Summary: Researchers are calling for postnatal depression risk screening for women with persistent depression while they are still pregnant.
Source: University of Queensland
University of Queensland researchers are calling for screening of perinatal depression (PND) for all women during pregnancy, after finding women with persistent depression are at high risk of developing the condition.
Ph.D. candidate Dr. Jacqueline Kiewa from UQ’s Child Health Research Centre compared the perinatal experiences of women with lifetime major depression and found almost three quarters of them had at least one episode of PND.
“Of the 7,182 participants in the study, 5,058 (70 percent) experienced perinatal depression,” Dr. Kiewa said.
Those who experienced perinatal depression—during pregnancy or within six months after giving birth—were more likely to experience severe, complex and frequent depressive episodes and earlier onset of symptoms.
“These women were more likely to have other psychiatric illness such as Attention Deficit Hyperactivity Disorder, and respond less to anti-depressants,” Dr. Kiewa said.
Those who experienced perinatal depression—during pregnancy or within six months after giving birth—were more likely to experience severe, complex and frequent depressive episodes and earlier onset of symptoms. Image is in the public domain
The research found they were also more likely to experience severe nausea and vomiting during pregnancy.
Dr. Kiewa described the findings as concerning.
“In Australia, PND is a leading cause of disease in women who give birth and puts children at risk of developing cognitive and emotional problems,” she said.
Dr. Kiewa said Australian women of non-European and Indigenous ancestry and those who have a history of trauma had a higher risk of PND.
“Some of the characteristics we identified suggest environmental influences as the cause of PND in women with depression, while others point to genetic and biological reasons that may be specific to women and pregnancy,” she said
“Very few PND studies have considered whether mothers have ADHD or other psychiatric illnesses.”
“This is why it’s important that perinatal depression screening be included in all perinatal examinations.”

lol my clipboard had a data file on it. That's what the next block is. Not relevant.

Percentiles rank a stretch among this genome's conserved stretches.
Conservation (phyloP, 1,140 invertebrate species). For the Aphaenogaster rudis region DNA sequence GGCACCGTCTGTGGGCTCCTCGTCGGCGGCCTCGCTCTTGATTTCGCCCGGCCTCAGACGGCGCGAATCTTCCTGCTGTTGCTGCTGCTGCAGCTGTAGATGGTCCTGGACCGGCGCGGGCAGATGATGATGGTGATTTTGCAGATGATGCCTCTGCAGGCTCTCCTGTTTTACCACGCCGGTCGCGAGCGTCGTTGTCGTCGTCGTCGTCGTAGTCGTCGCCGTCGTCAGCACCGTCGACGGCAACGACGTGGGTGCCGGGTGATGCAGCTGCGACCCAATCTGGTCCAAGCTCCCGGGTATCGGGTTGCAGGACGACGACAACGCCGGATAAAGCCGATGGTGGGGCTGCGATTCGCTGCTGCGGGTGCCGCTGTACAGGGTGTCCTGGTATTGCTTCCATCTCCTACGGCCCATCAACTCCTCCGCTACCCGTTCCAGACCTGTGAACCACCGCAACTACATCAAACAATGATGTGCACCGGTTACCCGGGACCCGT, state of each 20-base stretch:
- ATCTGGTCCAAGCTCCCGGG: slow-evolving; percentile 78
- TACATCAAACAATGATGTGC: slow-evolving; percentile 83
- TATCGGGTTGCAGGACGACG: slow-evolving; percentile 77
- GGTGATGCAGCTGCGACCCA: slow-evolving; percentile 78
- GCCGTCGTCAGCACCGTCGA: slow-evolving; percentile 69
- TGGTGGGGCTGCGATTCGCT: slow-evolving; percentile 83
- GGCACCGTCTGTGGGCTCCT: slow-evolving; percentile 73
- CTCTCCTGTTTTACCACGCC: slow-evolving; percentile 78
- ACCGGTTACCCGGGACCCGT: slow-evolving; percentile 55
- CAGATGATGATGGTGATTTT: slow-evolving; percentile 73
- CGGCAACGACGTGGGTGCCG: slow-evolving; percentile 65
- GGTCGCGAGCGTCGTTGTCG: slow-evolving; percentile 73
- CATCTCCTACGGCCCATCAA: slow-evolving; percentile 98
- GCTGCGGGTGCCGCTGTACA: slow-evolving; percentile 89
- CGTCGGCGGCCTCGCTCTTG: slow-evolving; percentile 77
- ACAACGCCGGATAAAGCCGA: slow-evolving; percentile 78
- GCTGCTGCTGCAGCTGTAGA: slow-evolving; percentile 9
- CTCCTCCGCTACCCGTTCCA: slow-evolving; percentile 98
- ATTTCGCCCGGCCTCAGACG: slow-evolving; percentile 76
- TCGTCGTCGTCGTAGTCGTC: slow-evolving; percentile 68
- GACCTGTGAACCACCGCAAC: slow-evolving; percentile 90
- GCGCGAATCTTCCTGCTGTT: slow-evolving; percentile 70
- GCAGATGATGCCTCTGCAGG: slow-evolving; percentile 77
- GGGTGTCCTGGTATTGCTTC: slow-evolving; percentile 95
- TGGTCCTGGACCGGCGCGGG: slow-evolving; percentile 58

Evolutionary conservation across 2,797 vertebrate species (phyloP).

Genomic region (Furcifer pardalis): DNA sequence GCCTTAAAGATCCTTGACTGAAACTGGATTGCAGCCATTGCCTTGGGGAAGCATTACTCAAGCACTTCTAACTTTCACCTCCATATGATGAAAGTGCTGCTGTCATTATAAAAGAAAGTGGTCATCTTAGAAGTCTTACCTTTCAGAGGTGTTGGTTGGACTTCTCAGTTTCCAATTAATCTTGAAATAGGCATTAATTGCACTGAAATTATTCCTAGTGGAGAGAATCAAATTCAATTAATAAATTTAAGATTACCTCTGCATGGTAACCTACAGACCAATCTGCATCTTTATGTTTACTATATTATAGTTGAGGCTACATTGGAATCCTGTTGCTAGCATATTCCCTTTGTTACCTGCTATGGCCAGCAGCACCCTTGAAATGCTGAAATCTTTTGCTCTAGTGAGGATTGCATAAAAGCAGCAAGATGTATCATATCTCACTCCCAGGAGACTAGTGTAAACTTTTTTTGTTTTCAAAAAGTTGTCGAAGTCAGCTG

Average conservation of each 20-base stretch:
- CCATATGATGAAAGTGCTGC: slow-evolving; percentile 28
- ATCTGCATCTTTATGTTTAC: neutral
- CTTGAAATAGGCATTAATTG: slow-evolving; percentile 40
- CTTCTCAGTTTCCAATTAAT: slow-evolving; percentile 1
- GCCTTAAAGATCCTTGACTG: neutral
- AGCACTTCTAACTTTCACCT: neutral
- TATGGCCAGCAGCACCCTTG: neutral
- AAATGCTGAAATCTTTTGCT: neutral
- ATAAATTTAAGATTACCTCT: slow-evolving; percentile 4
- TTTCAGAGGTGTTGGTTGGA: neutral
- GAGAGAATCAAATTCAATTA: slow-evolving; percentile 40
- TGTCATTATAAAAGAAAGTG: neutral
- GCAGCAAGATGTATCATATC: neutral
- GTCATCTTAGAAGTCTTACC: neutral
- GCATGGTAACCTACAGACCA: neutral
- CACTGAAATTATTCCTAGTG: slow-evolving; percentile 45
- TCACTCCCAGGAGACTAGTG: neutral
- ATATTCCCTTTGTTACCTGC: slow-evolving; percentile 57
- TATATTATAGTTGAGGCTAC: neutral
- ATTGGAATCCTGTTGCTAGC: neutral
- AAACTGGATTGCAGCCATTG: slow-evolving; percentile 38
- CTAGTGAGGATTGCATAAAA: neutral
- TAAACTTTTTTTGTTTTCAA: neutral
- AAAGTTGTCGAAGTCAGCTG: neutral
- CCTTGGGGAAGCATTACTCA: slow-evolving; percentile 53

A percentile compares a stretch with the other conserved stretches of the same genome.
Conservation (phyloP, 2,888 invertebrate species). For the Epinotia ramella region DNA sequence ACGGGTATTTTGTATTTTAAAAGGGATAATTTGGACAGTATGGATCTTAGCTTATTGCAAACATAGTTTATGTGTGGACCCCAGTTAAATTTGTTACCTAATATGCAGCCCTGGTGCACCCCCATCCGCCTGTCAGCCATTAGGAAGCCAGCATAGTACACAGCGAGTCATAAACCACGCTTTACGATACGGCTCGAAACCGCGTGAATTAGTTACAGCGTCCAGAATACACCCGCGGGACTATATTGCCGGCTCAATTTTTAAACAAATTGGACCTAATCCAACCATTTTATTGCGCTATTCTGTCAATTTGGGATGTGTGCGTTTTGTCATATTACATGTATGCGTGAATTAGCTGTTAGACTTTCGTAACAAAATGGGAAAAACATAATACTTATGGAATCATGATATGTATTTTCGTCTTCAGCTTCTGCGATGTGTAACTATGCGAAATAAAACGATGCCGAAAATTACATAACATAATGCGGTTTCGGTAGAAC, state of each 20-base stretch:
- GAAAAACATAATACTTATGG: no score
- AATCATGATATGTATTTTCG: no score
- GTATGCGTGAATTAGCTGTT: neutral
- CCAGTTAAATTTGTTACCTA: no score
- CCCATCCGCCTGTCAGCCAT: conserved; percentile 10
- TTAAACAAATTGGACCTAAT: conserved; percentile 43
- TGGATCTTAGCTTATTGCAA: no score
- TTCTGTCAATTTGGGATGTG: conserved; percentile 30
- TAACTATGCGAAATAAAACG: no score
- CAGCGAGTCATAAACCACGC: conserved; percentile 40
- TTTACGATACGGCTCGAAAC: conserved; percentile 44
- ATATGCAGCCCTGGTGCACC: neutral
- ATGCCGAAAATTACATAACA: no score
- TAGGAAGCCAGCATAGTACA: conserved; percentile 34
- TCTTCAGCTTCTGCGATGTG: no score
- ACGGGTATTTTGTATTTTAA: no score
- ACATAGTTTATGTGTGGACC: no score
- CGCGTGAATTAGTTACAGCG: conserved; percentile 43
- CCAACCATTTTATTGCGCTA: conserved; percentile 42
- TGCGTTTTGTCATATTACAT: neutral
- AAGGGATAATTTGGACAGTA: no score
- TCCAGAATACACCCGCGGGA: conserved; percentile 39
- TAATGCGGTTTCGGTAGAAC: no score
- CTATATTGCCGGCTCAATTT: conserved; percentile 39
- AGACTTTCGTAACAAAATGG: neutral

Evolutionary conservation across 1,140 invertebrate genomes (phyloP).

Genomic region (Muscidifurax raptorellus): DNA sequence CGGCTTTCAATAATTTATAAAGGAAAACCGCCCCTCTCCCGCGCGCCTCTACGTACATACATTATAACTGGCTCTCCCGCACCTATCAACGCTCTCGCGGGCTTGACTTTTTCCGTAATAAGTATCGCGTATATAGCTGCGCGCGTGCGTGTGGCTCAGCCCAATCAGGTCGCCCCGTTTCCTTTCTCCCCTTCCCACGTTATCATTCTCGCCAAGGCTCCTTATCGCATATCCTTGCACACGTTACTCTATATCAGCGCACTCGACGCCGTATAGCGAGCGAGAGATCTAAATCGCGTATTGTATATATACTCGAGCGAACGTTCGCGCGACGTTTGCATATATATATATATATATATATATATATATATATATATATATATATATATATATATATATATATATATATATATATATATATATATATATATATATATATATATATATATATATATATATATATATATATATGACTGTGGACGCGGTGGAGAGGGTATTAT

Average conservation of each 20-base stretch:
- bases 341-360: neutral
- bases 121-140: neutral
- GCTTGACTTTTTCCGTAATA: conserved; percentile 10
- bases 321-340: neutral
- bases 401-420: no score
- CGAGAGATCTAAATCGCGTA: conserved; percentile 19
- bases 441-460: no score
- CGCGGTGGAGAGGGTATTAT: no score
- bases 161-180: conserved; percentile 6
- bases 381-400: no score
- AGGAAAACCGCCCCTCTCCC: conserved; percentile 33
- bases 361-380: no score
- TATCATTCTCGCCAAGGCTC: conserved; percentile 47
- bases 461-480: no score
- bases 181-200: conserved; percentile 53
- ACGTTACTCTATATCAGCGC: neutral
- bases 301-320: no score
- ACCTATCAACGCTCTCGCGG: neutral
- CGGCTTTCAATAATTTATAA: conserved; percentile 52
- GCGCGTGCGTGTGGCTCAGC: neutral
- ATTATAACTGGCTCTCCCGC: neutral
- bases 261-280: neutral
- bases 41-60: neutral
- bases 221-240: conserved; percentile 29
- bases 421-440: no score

The research is published in the journal BMJ Open.
About this depression research news
Author: Press Office
Source: University of Queensland
Contact: Press Office – University of Queensland
Image: The image is in the public domain
Original Research: Open access.
“Lifetime prevalence and correlates of perinatal depression in a case-cohort study of depression” by Jacqueline Kiewa et al. BMJ Open
Lifetime prevalence and correlates of perinatal depression in a case-cohort study of depression
This study sought to evaluate the prevalence, timing of onset and duration of symptoms of depression in the perinatal period (PND) in women with depression, according to whether they had a history of depression prior to their first perinatal period. We further sought to identify biopsychosocial correlates of perinatal symptoms in women with depression.
Design and setting
The Australian Genetics of Depression Study is an online case cohort study of the aetiology of depression. For a range of variables, women with depression who report significant perinatal depressive symptoms were compared with women with lifetime depression who did not experience perinatal symptoms.
In a large sample of parous women with major depressive disorder (n=7182), we identified two subgroups of PND cases with and without prior depression history (n=2261; n=878, respectively).
Primary and secondary outcome measures
The primary outcome measure was a positive screen for PND on the lifetime version of the Edinburgh Postnatal Depression Scale. Descriptive measures reported lifetime prevalence, timing of onset and duration of PND symptoms. There were no secondary outcome measures.
The prevalence of PND among parous women was 70%. The majority of women reported at least one perinatal episode with symptoms both antenatally and postnatally. Of women who experienced depression prior to first pregnancy, PND cases were significantly more likely to report more episodes of depression (OR=1.15 per additional depression episode, 95% CI 1.13 to 1.17, p<0.001), non-European ancestry (OR 1.5, 95% CI 1.0 to 2.1, p=0.03), severe nausea during pregnancy (OR 1.3, 95% CI 1.1 to 1.6, p=0.006) and emotional abuse (OR 1.4, 95% CI 1.1 to 1.7, p=0.005).
The majority of parous women with lifetime depression in this study experienced PND, associated with more complex, severe depression. Results highlight the importance of perinatal assessments of depressive symptoms, particularly for women with a history of depression or childhood adverse experiences.